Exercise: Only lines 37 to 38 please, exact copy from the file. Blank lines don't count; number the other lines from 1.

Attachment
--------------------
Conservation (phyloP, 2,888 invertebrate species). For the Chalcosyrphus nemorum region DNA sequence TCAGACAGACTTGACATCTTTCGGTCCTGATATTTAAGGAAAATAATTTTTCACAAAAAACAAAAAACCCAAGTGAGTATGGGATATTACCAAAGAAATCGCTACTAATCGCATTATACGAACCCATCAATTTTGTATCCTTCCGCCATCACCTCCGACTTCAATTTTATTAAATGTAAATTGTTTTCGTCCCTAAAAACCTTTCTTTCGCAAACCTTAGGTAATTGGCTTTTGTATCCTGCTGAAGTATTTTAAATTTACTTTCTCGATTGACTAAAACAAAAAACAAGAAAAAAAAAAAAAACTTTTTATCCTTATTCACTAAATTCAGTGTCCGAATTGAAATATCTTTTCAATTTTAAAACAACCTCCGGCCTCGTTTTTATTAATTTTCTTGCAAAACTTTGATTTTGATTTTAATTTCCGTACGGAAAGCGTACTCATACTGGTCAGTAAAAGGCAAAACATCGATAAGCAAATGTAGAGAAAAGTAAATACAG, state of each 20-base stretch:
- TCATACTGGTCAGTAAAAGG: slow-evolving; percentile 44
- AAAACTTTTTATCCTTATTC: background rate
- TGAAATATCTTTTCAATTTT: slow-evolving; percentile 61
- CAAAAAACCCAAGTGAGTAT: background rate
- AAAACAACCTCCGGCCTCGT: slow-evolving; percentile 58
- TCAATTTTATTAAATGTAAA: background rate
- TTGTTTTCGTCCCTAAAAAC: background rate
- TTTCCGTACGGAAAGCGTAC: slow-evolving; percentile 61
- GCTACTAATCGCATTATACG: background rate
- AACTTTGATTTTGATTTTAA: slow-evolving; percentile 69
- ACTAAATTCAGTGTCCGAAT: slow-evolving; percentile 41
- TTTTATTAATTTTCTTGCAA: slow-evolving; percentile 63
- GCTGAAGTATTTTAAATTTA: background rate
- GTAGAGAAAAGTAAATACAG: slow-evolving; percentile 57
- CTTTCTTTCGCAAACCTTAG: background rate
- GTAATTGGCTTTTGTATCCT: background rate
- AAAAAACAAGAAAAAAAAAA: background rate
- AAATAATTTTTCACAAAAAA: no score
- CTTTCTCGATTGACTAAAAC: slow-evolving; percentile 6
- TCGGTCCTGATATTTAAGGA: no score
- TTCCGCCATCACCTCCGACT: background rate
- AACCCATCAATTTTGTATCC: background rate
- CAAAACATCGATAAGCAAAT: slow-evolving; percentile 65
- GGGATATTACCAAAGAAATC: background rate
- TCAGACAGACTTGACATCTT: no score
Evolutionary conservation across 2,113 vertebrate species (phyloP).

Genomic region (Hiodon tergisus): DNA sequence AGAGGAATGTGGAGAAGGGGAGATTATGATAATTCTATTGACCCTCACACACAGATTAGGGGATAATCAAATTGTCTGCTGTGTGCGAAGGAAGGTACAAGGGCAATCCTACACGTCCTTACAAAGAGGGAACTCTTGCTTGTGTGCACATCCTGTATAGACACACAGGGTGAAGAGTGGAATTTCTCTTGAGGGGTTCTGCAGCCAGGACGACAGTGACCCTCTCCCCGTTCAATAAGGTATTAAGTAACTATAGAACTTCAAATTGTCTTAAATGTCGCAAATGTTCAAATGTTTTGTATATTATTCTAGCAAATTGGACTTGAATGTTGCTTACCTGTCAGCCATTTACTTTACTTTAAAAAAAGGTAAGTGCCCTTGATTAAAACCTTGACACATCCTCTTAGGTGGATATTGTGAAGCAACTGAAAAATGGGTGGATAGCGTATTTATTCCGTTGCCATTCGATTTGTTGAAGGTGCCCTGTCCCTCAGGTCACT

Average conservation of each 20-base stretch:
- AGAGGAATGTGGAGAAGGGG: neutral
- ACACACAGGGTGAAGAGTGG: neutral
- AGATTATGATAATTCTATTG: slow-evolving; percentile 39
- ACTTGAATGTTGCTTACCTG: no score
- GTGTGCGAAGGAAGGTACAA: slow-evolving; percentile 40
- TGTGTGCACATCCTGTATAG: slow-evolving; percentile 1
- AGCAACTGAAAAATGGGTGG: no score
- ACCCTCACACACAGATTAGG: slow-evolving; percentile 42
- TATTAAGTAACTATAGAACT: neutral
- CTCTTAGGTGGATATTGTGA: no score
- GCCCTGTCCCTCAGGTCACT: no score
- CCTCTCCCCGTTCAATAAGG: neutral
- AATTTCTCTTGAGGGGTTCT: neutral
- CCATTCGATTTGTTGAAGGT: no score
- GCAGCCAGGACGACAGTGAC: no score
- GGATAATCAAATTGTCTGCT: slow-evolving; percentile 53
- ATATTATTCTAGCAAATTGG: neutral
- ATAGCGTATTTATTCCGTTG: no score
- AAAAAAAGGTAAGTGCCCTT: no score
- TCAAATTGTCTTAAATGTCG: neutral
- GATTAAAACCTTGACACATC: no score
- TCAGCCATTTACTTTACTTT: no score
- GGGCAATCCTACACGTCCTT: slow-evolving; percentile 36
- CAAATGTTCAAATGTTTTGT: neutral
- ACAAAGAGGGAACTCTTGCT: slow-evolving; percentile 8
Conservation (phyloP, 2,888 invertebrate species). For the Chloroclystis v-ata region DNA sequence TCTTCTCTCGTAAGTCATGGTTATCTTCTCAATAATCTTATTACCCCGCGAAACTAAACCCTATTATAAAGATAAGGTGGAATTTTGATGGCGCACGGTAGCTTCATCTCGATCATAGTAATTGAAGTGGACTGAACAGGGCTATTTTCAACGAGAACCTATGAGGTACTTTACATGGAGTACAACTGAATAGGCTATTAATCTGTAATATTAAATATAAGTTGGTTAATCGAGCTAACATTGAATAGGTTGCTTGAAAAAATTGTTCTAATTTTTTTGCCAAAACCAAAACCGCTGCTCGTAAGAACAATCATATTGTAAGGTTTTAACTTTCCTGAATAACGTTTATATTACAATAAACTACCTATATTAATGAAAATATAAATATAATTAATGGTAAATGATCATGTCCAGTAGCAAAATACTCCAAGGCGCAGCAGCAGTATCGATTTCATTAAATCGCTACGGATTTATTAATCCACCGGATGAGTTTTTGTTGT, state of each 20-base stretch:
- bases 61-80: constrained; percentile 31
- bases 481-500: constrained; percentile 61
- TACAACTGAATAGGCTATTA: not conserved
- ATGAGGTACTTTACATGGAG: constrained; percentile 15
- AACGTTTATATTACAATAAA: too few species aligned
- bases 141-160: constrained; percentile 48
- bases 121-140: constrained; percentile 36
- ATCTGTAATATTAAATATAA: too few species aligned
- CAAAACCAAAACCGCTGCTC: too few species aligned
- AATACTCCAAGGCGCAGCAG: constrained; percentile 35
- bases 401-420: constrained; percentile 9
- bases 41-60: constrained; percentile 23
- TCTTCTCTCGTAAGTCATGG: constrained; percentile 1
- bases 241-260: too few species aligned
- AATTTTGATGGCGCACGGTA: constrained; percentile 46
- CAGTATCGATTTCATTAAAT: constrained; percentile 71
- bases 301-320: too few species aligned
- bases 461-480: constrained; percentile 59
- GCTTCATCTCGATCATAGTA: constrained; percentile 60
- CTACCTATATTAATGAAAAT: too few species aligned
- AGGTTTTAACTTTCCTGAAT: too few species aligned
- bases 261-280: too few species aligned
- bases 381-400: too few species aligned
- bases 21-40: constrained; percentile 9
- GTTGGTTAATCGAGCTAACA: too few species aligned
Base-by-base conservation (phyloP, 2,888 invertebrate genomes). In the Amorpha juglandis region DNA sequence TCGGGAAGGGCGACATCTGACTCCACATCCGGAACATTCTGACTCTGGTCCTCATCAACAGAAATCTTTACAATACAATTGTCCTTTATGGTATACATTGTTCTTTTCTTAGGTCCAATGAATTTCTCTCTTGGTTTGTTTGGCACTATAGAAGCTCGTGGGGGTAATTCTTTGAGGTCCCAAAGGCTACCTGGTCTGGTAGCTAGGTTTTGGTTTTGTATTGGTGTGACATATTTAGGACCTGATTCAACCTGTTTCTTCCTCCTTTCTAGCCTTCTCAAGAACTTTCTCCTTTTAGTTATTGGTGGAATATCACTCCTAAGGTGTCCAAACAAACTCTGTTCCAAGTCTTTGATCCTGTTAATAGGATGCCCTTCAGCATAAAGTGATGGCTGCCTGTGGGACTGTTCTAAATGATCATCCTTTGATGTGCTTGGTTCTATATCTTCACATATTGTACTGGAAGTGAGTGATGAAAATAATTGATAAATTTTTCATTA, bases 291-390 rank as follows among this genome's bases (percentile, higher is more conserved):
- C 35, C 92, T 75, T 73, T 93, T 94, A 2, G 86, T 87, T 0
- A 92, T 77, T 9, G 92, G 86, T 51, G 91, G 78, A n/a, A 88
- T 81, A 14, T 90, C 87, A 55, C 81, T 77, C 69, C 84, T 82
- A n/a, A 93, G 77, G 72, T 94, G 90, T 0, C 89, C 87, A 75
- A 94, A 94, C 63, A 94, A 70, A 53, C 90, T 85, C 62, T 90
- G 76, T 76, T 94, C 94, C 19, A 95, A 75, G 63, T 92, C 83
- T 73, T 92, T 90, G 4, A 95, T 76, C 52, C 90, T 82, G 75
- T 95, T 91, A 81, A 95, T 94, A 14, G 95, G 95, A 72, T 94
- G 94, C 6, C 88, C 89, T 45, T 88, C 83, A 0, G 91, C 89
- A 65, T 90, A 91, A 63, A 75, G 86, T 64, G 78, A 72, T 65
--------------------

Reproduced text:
- ACCCTCACACACAGATTAGG: slow-evolving; percentile 42
- TATTAAGTAACTATAGAACT: neutral